Microbeads, Major Consequences


Have you ever noticed those tiny blue scrubber beads in face wash or toothpaste? They’re so tiny, maybe you missed them.

Illinois has become the first state to ban microbeads from beauty products after a staggering number of microbeads were found in the Great Lakes. By 2019 the full ban will take effect, limiting the ingredients manufacturers will be able to use. This is BIG news, the legislation is making a statement that YES the environment does matter and YES we will speak out against poor manufacturing practices. Many big names in the cosmetics industry have already made plans to begin eliminating microbeads from their formulations.

5 Gyres, an organization dedicated to understanding plastic pollution, found that one product can contain over 300,000 microbeads. In 2012, they took their research a step further and found that The Great Lakes contain as many as 600,000 microbeads per square kilometer.

After you exfoliate with your microbeads in the shower or over your sink, they travel directly into our waterways because they are far to small to be  captured at sewage treatment plans. They are persistent organic compounds and that attract insecticides (like DDT), endocrine disrupters and other industrial chemicals. Eventually they find their way into the digestive and circulatory systems of fish that many humans eat, meaning you are being exposed to every toxin absorbed into the microbead. These little plastic beads are not benign, in fact, research tells us they have a permanent impact on our environment:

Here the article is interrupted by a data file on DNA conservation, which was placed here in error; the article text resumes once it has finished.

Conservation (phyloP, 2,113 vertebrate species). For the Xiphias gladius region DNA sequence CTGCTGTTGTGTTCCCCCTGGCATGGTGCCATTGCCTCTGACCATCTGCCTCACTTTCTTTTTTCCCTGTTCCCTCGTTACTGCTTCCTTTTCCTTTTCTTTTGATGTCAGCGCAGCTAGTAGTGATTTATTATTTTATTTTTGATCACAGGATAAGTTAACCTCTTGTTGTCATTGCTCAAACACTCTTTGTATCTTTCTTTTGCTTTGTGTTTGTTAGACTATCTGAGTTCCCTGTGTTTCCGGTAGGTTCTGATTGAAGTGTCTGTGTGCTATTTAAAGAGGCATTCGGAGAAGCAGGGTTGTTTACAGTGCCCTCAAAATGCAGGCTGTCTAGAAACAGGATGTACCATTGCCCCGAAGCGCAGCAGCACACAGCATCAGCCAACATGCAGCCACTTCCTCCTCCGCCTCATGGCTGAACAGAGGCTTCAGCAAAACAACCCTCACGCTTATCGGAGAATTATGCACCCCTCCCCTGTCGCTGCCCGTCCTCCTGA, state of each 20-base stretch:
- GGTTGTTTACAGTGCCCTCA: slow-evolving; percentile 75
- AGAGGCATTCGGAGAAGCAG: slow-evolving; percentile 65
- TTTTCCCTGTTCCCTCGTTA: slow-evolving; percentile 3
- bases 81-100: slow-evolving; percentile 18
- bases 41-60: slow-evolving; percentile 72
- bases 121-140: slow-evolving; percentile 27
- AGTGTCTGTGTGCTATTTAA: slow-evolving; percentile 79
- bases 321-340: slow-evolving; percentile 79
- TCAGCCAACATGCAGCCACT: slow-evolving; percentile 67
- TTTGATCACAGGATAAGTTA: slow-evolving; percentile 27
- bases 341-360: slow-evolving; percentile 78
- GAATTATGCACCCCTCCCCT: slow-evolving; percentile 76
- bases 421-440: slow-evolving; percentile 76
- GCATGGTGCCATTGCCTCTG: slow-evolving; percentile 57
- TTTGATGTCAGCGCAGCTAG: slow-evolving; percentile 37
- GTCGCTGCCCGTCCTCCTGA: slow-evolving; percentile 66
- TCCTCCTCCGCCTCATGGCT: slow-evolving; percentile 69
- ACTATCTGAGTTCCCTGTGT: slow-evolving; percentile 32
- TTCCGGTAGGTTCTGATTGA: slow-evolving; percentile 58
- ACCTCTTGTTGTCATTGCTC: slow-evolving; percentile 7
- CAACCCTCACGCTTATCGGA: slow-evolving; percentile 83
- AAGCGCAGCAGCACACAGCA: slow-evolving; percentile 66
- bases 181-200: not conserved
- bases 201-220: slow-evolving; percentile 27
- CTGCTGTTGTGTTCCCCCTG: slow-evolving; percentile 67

Microplastics cannot be sieved from sands or filtered out of seawater. Collecting all of these microparticles would take forever, and even so it would not be effective. Microplastics will continue their slow, intricate paths towards the bottom of the ocean and ultimately become buried in sand and mud for centuries.

In addition to being found in facial products, these beads are also used in popular toothpastes. The addition of microbeads to toothpaste serves no purpose, they are included as a decorative measure. What is even more frightening is that Dental hygienists are finding microbeads embedded in the gums of their patients. I have a healthy fear of plastics and the idea that you could be walking around on any given day with microscopic beads embedded in your gums is scary.

As more manufacturers begin to acknowledge the serious environmental and potential health consequences of microbeads, I want to remind you that suitable and sustainable alternatives do exist. If you’re concerned about getting your weekly facial scrub in, use oatmeal, coffee or seaweed to accomplish the task. Since microbeads in toothpaste serve absolutely no purpose, I suggest switching over to a brand that doesn’t contain microbeads. They’re unnecessary for you and the environment.

Doctor Pragati